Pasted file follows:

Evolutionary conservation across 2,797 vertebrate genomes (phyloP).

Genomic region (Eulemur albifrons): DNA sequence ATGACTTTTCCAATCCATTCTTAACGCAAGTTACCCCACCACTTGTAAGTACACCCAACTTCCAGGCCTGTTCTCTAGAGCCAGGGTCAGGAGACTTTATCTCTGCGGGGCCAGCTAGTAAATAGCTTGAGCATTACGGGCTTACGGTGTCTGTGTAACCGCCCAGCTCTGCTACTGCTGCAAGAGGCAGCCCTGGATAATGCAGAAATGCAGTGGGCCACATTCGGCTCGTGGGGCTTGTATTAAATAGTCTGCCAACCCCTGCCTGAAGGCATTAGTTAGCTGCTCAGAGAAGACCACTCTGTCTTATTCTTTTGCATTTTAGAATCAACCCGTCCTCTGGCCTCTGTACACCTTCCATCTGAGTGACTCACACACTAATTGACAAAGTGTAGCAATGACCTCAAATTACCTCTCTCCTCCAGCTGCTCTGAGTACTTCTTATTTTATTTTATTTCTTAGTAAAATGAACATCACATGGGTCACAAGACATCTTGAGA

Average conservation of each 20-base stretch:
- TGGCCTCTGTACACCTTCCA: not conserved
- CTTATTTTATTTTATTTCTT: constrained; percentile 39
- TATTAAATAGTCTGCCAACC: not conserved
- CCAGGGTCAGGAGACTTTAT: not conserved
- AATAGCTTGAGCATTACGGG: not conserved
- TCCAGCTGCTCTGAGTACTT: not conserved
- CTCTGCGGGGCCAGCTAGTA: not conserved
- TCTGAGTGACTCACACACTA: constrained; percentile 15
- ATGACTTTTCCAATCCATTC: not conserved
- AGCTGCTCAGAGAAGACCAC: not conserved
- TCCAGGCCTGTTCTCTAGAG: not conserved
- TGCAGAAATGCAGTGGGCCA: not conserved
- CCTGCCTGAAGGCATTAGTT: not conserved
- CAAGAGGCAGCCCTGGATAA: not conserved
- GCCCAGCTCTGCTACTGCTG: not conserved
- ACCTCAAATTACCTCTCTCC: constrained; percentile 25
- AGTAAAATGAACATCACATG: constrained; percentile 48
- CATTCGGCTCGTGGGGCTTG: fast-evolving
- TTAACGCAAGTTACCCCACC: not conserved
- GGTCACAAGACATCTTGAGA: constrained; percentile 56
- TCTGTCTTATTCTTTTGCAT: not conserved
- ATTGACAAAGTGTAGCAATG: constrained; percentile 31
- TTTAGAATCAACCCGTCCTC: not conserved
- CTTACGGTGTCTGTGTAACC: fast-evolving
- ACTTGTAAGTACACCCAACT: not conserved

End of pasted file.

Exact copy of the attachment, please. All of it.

Evolutionary conservation across 2,797 vertebrate genomes (phyloP).

Genomic region (Eulemur albifrons): DNA sequence ATGACTTTTCCAATCCATTCTTAACGCAAGTTACCCCACCACTTGTAAGTACACCCAACTTCCAGGCCTGTTCTCTAGAGCCAGGGTCAGGAGACTTTATCTCTGCGGGGCCAGCTAGTAAATAGCTTGAGCATTACGGGCTTACGGTGTCTGTGTAACCGCCCAGCTCTGCTACTGCTGCAAGAGGCAGCCCTGGATAATGCAGAAATGCAGTGGGCCACATTCGGCTCGTGGGGCTTGTATTAAATAGTCTGCCAACCCCTGCCTGAAGGCATTAGTTAGCTGCTCAGAGAAGACCACTCTGTCTTATTCTTTTGCATTTTAGAATCAACCCGTCCTCTGGCCTCTGTACACCTTCCATCTGAGTGACTCACACACTAATTGACAAAGTGTAGCAATGACCTCAAATTACCTCTCTCCTCCAGCTGCTCTGAGTACTTCTTATTTTATTTTATTTCTTAGTAAAATGAACATCACATGGGTCACAAGACATCTTGAGA

Average conservation of each 20-base stretch:
- TGGCCTCTGTACACCTTCCA: not conserved
- CTTATTTTATTTTATTTCTT: constrained; percentile 39
- TATTAAATAGTCTGCCAACC: not conserved
- CCAGGGTCAGGAGACTTTAT: not conserved
- AATAGCTTGAGCATTACGGG: not conserved
- TCCAGCTGCTCTGAGTACTT: not conserved
- CTCTGCGGGGCCAGCTAGTA: not conserved
- TCTGAGTGACTCACACACTA: constrained; percentile 15
- ATGACTTTTCCAATCCATTC: not conserved
- AGCTGCTCAGAGAAGACCAC: not conserved
- TCCAGGCCTGTTCTCTAGAG: not conserved
- TGCAGAAATGCAGTGGGCCA: not conserved
- CCTGCCTGAAGGCATTAGTT: not conserved
- CAAGAGGCAGCCCTGGATAA: not conserved
- GCCCAGCTCTGCTACTGCTG: not conserved
- ACCTCAAATTACCTCTCTCC: constrained; percentile 25
- AGTAAAATGAACATCACATG: constrained; percentile 48
- CATTCGGCTCGTGGGGCTTG: fast-evolving
- TTAACGCAAGTTACCCCACC: not conserved
- GGTCACAAGACATCTTGAGA: constrained; percentile 56
- TCTGTCTTATTCTTTTGCAT: not conserved
- ATTGACAAAGTGTAGCAATG: constrained; percentile 31
- TTTAGAATCAACCCGTCCTC: not conserved
- CTTACGGTGTCTGTGTAACC: fast-evolving
- ACTTGTAAGTACACCCAACT: not conserved